“When you look at the basics, just trying to compare apples to apples, it’s a little difficult, but I was able to get a hold of the breakout from Motorola, compared to the breakout from Kenwood. There’s an almost $1,000 price difference, and that’s just per portable, it goes up a little bit more when we’re talking about the mobiles.”
“The big thing for me is if we purchased them now, we’ll end up getting a couple features that I did not ask for that could be good…like a man down button distress button on there; that would be good. GPS capability…that would be good, but I didn’t ask for it.
The other thing that I think is ultra important is; all these radios are software driven. They have licenses that go with them. The Kenwood license is a transferable license, meaning we buy the (Viking Series portable) VP5430; it comes with a license.”
“And then in five years, six years or seven years if we want to go to a different radio, that license will transfer. We don’t have to pay for that again. That’s not true for Motorola; you have to buy a new license for every radio. If I am running after somebody and my radio falls out of the holster and it breaks, we have to buy a license with the replacement radio so we’re talking savings money again.”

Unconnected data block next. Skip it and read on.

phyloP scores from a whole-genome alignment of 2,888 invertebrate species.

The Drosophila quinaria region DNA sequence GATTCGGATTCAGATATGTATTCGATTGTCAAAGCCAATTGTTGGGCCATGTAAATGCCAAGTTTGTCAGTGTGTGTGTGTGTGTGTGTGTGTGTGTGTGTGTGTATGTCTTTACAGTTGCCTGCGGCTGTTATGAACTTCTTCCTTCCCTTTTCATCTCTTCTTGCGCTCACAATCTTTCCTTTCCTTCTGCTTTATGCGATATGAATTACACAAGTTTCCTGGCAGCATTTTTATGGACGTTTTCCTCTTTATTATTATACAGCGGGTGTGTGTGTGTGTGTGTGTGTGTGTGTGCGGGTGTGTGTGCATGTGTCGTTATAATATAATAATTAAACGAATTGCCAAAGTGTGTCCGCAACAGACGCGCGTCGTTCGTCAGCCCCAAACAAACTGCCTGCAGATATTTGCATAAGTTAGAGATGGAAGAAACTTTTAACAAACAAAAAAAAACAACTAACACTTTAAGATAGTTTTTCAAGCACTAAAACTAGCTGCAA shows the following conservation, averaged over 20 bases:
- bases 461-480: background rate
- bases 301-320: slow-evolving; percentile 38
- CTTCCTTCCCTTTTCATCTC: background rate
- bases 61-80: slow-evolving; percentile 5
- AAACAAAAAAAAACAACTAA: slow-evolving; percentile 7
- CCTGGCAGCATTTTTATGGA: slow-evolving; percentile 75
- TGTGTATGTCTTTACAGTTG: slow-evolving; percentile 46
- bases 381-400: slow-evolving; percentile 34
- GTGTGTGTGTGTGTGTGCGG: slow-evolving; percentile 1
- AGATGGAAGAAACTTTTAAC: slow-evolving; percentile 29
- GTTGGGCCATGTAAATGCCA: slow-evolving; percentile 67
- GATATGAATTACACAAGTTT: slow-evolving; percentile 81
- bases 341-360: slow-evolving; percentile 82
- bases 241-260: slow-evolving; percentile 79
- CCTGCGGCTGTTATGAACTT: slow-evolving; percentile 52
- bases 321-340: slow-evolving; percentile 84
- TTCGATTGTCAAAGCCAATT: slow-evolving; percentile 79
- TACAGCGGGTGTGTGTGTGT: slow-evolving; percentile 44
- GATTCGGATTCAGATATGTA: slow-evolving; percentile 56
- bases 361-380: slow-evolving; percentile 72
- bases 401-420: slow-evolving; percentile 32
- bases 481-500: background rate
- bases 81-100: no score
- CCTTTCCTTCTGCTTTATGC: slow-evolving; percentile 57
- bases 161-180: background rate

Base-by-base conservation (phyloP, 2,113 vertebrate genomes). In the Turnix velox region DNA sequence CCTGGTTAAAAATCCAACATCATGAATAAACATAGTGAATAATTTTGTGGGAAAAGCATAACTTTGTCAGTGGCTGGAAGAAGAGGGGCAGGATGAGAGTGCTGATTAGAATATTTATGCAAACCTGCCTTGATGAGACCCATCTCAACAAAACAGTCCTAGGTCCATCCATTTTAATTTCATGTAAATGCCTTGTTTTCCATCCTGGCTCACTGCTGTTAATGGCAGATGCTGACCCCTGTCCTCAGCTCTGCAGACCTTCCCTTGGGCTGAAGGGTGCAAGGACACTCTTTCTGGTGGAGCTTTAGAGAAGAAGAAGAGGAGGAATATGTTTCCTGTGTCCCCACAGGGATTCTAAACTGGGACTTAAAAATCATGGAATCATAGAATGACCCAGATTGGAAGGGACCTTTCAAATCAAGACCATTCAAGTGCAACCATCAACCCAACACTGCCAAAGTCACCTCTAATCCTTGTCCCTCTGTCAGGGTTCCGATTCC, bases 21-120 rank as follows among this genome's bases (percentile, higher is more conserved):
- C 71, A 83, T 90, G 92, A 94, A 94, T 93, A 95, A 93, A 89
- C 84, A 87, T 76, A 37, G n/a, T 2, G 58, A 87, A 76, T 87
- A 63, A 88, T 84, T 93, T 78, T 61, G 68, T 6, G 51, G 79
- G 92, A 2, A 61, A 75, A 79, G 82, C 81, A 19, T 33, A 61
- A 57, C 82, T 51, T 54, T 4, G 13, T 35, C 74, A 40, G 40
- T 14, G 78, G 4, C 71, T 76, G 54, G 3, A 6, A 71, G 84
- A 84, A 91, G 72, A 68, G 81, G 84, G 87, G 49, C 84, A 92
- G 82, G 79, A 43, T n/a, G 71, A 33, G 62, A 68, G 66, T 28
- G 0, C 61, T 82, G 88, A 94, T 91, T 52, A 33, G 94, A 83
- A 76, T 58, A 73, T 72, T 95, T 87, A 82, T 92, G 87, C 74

“I think that everything that I’ve found, has given us an opportunity to get into this at a substantially less price tag than what if we just jumped on the bus, early on and drove it down the road. What we have to do though is we have to make a decision, because based upon what we just learned is that the system is going to be up and running a lot quicker than what we were informed before.”
“So, if that’s the case, Kenwood has this promo going where some of these features that I was talking about, plus some additional things.”
One of those additional features has to do with Project 25, or P25 compliance. According to the Department of Homeland Security, P25 is a standards development process for the design, manufacture, and evaluation of interoperable digital two-way land mobile radio systems communications products created by and for public safety professionals, which includes the MARCS system.”
“The P25 standard is a critical component to achieve interoperability, the ability of equipment or groups to operate in conjunction with one another, among different suppliers’ products. The P25 CAP (Compliance Assessment Program) provides responders with the confidence that the communications equipment they use has been tested against the standards and successfully tested for interoperability, no matter the manufacturer.